AWS X-Ray Intro(Java)

Fancy tech! You now can trace the performance not only for request and response, also about calls that your application makes to downstream AWS resources, microservices, databases and HTTP web APIs with AWS X-ray!

1. Overview

1.1 What does X-ray do?

  • service that collects data about requests that your application serves
  • provide tools to view, filter, gain insights into that data
  • Can see detailed information not only about the request and response, but also about calls that your application makes to downstream AWS resources, microservices, databases and HTTP web APIs.

1.2 X-ray SDK provides

  • Interceptors: add to your code to trace incoming HTTP requests
  • Client Handlers: instrument AWS SDK clients that your application uses to call other AWS services
  • An HTTP clinet to use to to instrument calls to other internal and external HTTP web services

1.3 Mechanism

SDK sends JSON segment documents to a daemon process listening for UDP traffic. The X-Ray daemon buffers segments in a queue and uploads them to X-Ray in batches

X-Ray use the trace data to generate a detailed service graph, which shows the client, your front-end service, and backend services that your front-end service calls to process requests and persist data.

2. Use cases and requirement

  • Use X-Ray SDK and AWS service integration to instrument requests to your applications that are running locally or on AWS compute services.

  • X-Ray SDK records data about incoming and outgoing requests and sends it to the X-Ray daemon(relays the data in batches to X-Ray)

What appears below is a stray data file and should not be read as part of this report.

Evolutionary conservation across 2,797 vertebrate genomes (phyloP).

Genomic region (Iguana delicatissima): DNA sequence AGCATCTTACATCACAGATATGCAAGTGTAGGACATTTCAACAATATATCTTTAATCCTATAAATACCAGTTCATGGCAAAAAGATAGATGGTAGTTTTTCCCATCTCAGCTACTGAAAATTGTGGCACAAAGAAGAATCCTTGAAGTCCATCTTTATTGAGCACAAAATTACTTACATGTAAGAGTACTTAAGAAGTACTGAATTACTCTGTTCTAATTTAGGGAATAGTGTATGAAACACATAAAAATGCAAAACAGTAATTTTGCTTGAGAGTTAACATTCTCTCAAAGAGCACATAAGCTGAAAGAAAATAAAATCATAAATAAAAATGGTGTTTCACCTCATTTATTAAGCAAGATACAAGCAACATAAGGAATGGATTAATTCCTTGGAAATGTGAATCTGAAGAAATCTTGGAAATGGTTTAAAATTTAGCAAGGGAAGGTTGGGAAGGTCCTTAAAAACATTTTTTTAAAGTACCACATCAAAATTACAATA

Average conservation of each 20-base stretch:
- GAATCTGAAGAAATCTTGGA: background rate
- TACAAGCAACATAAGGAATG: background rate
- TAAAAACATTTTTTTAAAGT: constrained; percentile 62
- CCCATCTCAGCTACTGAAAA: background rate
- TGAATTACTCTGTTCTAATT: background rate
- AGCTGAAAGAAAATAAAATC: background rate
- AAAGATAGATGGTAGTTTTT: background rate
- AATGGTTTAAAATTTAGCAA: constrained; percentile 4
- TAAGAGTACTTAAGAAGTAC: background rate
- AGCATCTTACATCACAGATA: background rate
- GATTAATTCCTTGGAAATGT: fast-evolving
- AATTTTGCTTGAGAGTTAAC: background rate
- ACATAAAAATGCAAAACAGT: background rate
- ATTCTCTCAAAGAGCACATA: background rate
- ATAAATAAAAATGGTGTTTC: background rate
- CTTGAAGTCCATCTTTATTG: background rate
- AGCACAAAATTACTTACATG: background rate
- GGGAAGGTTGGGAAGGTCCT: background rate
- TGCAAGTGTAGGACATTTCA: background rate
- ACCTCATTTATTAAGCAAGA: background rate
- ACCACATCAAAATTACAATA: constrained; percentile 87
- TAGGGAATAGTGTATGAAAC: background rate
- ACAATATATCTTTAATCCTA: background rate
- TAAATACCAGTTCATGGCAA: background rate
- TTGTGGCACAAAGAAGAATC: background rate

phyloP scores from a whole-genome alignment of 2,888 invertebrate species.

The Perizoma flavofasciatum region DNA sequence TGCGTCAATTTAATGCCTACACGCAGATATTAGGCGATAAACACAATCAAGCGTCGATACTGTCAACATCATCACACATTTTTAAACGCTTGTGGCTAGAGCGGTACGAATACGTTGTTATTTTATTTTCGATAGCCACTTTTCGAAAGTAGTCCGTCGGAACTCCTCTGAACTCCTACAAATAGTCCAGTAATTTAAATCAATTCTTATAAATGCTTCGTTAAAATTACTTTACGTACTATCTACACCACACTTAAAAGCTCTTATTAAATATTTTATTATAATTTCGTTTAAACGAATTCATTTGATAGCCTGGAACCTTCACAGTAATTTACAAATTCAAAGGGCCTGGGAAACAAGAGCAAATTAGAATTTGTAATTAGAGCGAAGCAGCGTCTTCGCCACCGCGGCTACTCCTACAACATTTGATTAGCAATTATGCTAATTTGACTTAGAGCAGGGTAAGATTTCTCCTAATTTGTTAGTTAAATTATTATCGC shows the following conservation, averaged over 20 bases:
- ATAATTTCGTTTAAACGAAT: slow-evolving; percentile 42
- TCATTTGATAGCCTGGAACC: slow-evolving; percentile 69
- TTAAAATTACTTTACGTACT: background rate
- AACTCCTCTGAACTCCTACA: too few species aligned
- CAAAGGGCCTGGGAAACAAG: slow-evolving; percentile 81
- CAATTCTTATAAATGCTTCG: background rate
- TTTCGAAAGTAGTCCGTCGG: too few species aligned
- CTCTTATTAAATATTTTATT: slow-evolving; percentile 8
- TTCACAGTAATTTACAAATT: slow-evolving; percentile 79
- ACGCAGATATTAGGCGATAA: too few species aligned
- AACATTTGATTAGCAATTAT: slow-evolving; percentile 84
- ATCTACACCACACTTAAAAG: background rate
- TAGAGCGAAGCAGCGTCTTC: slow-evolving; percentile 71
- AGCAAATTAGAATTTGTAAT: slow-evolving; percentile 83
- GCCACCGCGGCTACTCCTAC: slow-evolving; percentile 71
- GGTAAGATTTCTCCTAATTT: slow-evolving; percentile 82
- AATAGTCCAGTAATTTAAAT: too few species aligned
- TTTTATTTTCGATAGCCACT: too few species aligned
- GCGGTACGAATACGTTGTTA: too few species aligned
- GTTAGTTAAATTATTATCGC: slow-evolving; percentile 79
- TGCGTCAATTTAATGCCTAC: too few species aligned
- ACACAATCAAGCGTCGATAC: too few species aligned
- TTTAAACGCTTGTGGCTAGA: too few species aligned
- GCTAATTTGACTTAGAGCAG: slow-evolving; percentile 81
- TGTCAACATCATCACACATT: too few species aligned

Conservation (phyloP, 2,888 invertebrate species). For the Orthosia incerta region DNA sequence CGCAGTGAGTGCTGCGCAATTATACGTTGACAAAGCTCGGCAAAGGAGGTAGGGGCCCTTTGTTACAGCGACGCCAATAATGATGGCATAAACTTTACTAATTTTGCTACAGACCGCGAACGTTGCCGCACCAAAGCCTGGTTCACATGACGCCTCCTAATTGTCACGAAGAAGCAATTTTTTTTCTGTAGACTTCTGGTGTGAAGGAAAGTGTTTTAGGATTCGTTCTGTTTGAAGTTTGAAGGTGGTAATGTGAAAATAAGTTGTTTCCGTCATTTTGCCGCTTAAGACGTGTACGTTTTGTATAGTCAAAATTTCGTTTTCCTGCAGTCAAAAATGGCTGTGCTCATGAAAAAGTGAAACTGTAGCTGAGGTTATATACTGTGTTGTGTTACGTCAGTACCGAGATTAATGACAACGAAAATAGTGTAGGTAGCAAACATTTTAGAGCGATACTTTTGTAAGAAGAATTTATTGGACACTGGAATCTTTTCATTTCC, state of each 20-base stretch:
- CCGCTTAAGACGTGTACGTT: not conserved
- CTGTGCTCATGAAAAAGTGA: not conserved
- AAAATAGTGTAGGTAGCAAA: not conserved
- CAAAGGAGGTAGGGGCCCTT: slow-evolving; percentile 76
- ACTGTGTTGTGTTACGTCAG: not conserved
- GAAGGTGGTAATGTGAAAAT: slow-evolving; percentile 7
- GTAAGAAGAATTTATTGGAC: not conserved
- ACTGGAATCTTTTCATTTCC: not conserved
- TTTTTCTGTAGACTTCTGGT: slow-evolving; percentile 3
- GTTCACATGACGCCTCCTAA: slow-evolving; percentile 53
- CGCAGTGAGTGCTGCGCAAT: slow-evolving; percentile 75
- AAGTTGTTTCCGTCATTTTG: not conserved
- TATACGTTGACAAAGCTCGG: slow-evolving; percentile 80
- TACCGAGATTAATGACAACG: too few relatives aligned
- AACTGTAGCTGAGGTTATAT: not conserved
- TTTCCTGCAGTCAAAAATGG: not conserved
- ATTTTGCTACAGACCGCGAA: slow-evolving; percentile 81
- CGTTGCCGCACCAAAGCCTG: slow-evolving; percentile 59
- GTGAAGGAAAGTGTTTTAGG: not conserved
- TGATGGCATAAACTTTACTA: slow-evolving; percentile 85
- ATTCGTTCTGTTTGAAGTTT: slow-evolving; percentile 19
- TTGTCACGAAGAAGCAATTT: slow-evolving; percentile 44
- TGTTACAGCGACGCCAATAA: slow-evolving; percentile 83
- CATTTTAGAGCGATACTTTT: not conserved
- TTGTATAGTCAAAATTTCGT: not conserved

• When your application calls DDB to retrieve user information from a DDB table, the X-Ray SDK records data from both the client request and the downstream call to DynamoDB.

  • Service Integration

    • Add tracing headers to incoming requests
    • send trace data to X-Ray
    • run the X-Ray daemon
  • Java Integration

    • Add a servlet filter
  • Supported AWS services

    • AWS lambda
    • Amazon API Gateway
    • Elastic Load Balancing
    • AWS Elastic ZBeanstalk
  • Code and configuration changes

    • Detailed tracing of front-end and downstream calls requires only minimal changes to build and deploy-time configuration.
    • AWS resource configuration: Change AWS resource settings to instrument requests to a Lambda function. Run the X-Ray daemon on the instances in your Elastic Beanstalk environment by changing an option setting
    • Build configuration: Take X-Ray SDK for Java submodules as a compile-time dependency to instrument all downstream requests to AWS services, and to resources such as Amazon DynamoDB tables, Amazon SQS queues, and Amazon S3 buckets.